Saturday, September 29, 2007

Burma - The Interview

In response to an extensive demand from our Indian readership, No Good Boyo is happy to provide a translation of the interview he gave to Radio Cymru on the Burma protests the other day.

Presenter Calla Dawe: Well, No Good Boyo, as Radio Cymru's foreign correspondent, what do you think is going to happen next in Burma then?

No Good Boyo: Well Calla, Burma has been run for decades by authoritarian socialists in khaki fatigues. It's warm, poverty-stricken, and under a US embargo. So I imagine it's about to be flooded by English liberal tourists wanting to see the country "before the Americans ruin it all". Actually.

Tuesday, September 25, 2007

Anti-Danube: Chapter IV

In which I appreciate the virtues of heavy drinking

Sartre said that Hell is other people. I say that Hell is certain other people. One of these people is Zhloba Tschtjetz. Winning Radio Ruthenia's children's programme "Child, How Big Are Your Hands?" had propelled him from his father's mullet-trawler into the lower-middle ranks of the secret police via the People's (United) Youth League in the Name of Fast Trotzdem and, briefly, a mental hospital over all those fires. Lady Luck had belted him twice with her lead-lined garter-belt, as he was later assigned to monitor intellectuals, progressive or otherwise, through a win on the NAKRO lottery.

Years of accumulated opinions, theories and conjectures came spilling out between his tombstone teeth now that he had a captive and profoundly depressed audience. Topics that Tschtjetz had raised with me over the summer months included "Gypsy control", direct measures to correct bourgeois tendencies among schoolgirls, the relative flammability of hedgerow animals (based on his youthful experiences), and "so-called Hungarians".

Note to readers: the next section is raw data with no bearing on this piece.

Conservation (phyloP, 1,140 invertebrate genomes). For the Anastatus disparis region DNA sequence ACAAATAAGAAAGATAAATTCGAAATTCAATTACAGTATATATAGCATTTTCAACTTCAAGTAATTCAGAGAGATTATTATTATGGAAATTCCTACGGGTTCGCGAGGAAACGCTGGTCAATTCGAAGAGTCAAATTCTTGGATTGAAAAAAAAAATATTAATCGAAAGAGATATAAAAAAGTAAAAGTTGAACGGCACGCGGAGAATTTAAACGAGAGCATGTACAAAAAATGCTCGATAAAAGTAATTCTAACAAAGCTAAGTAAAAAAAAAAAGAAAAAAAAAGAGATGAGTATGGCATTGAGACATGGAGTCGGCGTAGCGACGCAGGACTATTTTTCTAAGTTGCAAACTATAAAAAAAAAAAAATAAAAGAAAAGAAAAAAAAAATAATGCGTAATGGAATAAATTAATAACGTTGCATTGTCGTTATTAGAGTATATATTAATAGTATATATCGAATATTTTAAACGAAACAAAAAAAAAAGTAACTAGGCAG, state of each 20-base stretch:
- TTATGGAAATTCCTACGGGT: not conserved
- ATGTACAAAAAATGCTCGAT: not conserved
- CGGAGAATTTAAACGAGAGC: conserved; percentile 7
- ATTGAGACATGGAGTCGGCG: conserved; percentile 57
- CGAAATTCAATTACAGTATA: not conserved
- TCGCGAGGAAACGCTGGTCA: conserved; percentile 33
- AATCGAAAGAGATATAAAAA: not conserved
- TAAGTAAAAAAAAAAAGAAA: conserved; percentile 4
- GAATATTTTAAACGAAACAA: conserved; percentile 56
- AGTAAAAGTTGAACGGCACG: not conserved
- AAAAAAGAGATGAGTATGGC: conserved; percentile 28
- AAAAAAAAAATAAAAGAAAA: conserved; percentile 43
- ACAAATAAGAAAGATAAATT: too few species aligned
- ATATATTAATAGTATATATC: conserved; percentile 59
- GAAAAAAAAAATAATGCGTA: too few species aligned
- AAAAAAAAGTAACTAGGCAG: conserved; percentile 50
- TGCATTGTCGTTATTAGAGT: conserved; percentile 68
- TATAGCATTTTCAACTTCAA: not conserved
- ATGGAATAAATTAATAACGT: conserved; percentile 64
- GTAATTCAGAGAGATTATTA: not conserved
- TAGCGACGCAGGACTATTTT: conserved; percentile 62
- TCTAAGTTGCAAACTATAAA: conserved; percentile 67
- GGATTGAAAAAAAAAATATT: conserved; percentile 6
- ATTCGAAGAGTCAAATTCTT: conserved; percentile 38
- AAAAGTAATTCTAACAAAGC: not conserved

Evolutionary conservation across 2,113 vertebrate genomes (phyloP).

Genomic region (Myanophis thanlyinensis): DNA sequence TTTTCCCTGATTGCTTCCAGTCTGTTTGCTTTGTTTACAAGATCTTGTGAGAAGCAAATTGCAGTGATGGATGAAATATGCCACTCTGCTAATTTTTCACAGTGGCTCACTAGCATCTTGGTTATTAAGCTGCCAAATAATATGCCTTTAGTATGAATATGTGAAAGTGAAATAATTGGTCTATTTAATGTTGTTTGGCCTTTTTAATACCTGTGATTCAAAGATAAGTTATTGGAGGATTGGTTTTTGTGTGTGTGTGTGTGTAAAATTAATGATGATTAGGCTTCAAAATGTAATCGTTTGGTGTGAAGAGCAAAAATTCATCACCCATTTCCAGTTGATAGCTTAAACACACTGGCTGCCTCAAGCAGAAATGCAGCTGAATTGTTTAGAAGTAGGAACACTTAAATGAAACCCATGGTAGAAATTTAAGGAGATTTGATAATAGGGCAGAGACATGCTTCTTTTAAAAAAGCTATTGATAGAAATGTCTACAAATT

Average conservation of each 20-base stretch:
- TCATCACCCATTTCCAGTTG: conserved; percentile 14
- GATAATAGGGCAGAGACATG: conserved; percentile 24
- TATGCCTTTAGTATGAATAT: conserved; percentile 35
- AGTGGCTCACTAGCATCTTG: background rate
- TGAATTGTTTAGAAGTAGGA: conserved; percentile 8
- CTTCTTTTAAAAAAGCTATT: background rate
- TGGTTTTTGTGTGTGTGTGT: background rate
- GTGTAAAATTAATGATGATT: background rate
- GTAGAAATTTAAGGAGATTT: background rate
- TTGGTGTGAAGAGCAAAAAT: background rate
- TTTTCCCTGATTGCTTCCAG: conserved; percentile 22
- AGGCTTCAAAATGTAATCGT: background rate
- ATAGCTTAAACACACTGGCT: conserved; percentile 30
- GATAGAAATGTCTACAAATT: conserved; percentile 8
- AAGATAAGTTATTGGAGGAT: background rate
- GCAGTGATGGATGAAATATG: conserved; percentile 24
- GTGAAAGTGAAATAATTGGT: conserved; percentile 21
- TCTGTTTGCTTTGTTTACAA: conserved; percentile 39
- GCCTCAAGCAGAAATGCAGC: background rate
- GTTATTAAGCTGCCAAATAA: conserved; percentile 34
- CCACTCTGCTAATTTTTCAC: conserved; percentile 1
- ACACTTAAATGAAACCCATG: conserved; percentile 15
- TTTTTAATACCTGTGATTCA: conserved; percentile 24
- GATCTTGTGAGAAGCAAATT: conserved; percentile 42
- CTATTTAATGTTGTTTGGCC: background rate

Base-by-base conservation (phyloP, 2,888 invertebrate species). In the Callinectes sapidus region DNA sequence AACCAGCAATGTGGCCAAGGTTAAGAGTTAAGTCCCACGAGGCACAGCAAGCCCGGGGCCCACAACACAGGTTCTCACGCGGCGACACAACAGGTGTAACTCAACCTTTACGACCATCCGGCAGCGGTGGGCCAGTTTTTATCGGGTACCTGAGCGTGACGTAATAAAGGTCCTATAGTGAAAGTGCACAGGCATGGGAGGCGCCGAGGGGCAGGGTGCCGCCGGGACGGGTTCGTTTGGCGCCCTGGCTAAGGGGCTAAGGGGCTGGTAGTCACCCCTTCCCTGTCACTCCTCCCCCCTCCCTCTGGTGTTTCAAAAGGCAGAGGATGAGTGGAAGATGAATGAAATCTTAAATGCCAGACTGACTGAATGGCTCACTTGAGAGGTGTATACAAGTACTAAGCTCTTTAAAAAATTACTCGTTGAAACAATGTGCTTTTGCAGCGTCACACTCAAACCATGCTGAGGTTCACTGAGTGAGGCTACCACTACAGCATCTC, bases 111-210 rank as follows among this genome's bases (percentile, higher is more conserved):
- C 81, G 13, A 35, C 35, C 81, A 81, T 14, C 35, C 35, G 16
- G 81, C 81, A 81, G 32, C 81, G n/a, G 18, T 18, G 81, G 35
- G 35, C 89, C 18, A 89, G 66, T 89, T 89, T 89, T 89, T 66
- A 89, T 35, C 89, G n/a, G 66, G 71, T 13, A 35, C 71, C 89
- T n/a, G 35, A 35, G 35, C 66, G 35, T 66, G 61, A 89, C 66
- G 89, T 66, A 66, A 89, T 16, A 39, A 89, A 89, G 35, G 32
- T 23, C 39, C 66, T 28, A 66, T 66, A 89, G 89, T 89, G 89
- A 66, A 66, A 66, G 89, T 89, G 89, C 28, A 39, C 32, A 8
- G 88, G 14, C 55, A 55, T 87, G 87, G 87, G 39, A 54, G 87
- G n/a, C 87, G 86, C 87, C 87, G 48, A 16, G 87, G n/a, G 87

Strategies of resistance amounted to taking Agent (II Class) Tschtjetz to U Branki, Zhakhiv's only bar with a strict "no food" policy, buying a bottle of "Four-Metre" Slyvovytz and letting him hold forth until it was whore-sorting time back at the central gaol - an event he never missed.

"D'you know how much Gypsy blood I've got in me, Zhatko? Not so clever then, are ye? Go on, then, ask me. Well, I'll tell you - none! And that's the way its going to stay, an' all."

I refilled his tumbler and turned as a stranger asked Branka whether he could have anything to eat with his glass of horilka. She hawked in it, and rang up the result as 50 stotinkas extra on the till.

Tschjetz chinked my glass and winked. "Perdlak!" he grunted in his coastal dialect. I could only nod, again.

"Anyway, Zhatko, the colonel, he said to me, he said 'Zhloba, son' - we're like that in NAKRO, us - Zhloba, get a few drinks down that boulevard cowboy Zhatko and drag him in before lunch, and don't, DO NOT, let him know I told you, got it?' Anyway, I reckon you're drunk enough to have no idea how much trouble you're in, but sober enough not to spoil his carpet. So let's go."

We decanted ourselves into Tschetjetz's Victory-45 two-seater and bored a path through the oncoming market-day traffic on Prospekt Pinteru towards the rear gates of NAKRO HQ.

Colonel Nadroth pointed me to a chair, and eventually I worked out what he wanted. Once seated, I committed myself to denying everything.